MassPRIM Sets Pay Plan To Stanch Brain Drain

Pension Manager: Massachusetts Pension Reserves Investment Management Board

Assets Managed: $51 Billion (Oct. 31, 2012)

PE Assets Managed: $5.9 Billion (Oct. 31, 2012)

PE Allocation (Target): 11.6% (10.0%) (Oct. 31, 2012)

Chief Investment Officer: Michael Trotsky

The $51 billion pension management agency has been hemorrhaging senior talent during the past two years. Among the notable people who have decamped for better-paying jobs in the private sector are the agency’s previous chief investment officer, Stanley Mavromates, who left in May to be CIO at Mercer, the consulting group; Wayne Smith, the previous head of private equity, who left in 2011 for a position at Pathway Capital Management, the fund-of-funds manager; and Michael Langdon, Smith’s deputy, who also left in 2011 to join Hermes Global Private Equity.

“We haven’t had pay raises since 2007,” Trotsky said in an October interview with Buyouts. Trotsky said that an outside compensation consultant told MassPRIM that its pay levels were “well below our public peers and below our private counterparts,” adding that, “we lose just about 100 percent of our top employees to the private sector, and by statute, we have to be in Boston, which is a very competitive market for financial talent.”

Under MassPRIM’s new compensation plan, the executive director, CIO and managers who oversee individual asset classes such as private equity are eligible to earn bonuses of as much as 40 percent of their base pay. The maximum allowable bonus can be earned if the pension exceeds its internal benchmarks by 60 basis points. Merely matching benchmarks will result in no bonus. “I’m hopeful… that we are making real progress, that there will be some stability and some improvement,” Trotsky said.

MassPRIM didn’t discuss baseline salaries, although Trotsky himself earns $295,000 for being both CIO and executive director. MassPRIM’s compensation expenses are less than $5 million, a tiny fraction of the $300 million a year that MassPRIM spends on outside money managers and consultants. Trotsky has told MassPRIM’s board he wanted to cut outside investment expenses substantially.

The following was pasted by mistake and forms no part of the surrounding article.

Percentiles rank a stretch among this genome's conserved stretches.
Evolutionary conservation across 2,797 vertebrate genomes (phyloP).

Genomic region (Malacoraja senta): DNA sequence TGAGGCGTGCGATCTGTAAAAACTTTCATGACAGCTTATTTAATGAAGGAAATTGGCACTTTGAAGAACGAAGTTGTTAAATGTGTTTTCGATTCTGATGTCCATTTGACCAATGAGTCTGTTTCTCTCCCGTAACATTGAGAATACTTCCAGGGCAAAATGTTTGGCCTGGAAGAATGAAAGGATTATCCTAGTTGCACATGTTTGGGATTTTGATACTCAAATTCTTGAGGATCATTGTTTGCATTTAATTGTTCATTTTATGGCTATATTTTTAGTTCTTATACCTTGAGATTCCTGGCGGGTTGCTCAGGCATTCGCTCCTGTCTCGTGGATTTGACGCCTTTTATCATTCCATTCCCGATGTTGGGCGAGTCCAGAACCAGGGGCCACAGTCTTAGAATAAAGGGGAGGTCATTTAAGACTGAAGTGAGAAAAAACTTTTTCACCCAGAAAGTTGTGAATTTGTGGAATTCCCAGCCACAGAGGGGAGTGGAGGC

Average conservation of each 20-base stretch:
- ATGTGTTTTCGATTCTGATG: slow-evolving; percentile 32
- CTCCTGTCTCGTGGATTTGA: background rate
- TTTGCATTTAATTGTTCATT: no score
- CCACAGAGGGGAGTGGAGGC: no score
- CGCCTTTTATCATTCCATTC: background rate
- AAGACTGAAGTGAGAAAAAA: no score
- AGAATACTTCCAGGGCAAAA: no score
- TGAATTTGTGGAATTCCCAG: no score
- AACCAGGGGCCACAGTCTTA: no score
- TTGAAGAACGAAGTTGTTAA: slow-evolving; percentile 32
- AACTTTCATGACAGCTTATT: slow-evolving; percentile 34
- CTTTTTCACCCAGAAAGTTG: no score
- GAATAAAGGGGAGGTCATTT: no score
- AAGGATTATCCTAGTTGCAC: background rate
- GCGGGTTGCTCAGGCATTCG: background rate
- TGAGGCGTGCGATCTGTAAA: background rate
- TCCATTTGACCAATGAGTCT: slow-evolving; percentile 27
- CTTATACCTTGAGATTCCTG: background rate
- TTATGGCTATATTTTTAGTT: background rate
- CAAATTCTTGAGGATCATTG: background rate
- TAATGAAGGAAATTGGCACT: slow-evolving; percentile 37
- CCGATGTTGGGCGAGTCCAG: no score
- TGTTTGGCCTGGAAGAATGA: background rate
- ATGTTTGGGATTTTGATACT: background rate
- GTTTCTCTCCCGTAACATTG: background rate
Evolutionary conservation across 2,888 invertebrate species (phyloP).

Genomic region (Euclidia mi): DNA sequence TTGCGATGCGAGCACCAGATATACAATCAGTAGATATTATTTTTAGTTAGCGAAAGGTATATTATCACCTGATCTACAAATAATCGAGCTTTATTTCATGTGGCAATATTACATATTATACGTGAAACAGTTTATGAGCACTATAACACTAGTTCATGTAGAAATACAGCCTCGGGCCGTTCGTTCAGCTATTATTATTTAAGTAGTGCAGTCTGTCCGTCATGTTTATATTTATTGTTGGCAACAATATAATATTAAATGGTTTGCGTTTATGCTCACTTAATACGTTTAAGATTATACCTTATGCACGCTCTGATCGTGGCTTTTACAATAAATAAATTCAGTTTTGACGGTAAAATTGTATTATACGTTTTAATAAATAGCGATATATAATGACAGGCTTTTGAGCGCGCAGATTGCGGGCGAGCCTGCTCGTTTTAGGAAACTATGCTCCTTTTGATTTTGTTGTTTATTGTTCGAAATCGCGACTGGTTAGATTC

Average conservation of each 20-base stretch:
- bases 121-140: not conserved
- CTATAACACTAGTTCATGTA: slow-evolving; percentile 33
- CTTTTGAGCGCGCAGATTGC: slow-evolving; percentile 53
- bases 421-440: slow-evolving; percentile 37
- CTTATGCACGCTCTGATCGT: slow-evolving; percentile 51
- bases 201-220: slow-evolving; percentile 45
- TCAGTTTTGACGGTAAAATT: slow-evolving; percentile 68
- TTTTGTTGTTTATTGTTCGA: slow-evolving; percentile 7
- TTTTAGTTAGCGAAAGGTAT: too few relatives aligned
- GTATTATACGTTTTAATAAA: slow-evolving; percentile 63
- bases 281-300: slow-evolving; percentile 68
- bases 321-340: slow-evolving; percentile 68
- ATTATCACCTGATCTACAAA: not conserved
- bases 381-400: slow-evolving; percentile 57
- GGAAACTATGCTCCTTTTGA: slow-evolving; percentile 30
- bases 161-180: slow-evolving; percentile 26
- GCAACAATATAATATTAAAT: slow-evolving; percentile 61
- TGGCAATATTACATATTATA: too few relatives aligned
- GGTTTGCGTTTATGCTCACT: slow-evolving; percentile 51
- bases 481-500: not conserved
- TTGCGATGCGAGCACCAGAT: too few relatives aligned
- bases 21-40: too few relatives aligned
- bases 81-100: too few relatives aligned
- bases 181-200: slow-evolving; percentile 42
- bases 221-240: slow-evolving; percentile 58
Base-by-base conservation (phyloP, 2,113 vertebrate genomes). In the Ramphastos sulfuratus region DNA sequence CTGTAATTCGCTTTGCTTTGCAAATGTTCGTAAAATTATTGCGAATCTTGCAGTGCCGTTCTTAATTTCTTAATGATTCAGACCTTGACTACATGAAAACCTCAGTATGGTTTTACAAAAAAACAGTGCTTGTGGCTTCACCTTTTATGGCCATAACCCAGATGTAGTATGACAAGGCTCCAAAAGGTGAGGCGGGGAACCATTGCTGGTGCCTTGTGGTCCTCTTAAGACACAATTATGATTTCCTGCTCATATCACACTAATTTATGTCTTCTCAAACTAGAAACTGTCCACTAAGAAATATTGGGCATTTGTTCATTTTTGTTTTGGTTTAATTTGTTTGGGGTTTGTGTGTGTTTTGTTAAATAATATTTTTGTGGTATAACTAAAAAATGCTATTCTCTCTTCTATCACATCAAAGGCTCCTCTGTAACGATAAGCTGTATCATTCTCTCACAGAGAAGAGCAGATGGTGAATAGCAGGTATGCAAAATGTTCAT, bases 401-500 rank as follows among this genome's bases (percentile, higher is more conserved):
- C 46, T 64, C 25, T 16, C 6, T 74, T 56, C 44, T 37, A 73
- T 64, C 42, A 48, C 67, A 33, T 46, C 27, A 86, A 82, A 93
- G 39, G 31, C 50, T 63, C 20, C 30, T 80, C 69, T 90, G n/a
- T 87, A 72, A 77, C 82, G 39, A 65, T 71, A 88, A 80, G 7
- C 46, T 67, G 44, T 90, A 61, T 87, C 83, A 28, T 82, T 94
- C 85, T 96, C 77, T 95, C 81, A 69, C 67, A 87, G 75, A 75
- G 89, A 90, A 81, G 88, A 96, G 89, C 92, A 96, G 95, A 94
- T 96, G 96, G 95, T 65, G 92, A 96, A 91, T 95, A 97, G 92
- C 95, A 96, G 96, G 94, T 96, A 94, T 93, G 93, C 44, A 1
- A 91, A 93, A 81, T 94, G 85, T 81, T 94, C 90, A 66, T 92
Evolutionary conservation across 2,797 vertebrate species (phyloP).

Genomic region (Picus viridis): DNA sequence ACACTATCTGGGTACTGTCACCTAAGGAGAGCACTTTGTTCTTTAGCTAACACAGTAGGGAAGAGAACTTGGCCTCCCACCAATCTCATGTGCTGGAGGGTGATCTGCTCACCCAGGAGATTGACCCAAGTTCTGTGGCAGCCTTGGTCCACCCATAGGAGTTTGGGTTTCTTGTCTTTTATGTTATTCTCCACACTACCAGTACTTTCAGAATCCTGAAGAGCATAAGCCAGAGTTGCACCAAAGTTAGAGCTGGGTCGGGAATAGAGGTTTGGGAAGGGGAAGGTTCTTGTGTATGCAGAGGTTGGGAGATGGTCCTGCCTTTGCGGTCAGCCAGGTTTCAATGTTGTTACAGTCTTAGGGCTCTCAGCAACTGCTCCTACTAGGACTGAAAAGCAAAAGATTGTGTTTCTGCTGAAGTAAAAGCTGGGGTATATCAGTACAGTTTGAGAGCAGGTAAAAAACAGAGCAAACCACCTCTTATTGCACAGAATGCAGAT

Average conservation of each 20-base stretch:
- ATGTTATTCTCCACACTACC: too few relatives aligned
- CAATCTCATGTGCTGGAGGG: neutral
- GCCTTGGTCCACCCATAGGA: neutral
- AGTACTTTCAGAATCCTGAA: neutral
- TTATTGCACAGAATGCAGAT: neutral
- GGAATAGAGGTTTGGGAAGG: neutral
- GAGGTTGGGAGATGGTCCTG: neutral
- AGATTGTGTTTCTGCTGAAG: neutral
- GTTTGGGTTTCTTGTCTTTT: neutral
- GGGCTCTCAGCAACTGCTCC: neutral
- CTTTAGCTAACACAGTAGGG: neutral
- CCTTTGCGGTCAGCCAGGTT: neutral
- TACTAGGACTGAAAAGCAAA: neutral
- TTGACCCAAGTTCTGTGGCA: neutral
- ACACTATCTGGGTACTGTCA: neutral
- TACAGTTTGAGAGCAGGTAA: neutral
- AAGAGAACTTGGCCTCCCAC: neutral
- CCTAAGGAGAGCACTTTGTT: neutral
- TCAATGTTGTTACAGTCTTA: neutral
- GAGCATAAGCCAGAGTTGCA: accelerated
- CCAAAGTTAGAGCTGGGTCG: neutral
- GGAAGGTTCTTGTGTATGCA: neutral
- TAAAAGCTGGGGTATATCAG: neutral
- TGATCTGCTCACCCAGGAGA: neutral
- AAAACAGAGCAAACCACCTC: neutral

While it is impossible to know whether MassPRIM’s new incentives might have persuaded those who recently left to stay on, there has been at least one new investing pro hired under the new policy. Eric Nierenberg was tapped in November as MassPRIM’s new head of hedge funds.

Due to their status as state agencies, public pensions have struggled mightily to attract and retain talented staff members in the face of the financial gains to be had in the private sector, which often can offer compensation packages that are many time state-level salaries.

Among the reasons for public pensions to boost compensation is new evidence that performance incentives work, at least for private equity. A December survey by Coller Capital showed that among private equity investors, those that link pay to performance achieve better performance more frequently than those who don’t. Specifically, 55 percent of private equity investors who link pay to performance achieved net annual returns from private equity of at least 11 percent during the last five years. Among private equity investors that didn’t link pay to performance, just 19 percent achieved net annual returns of at least 11 percent during the past five years.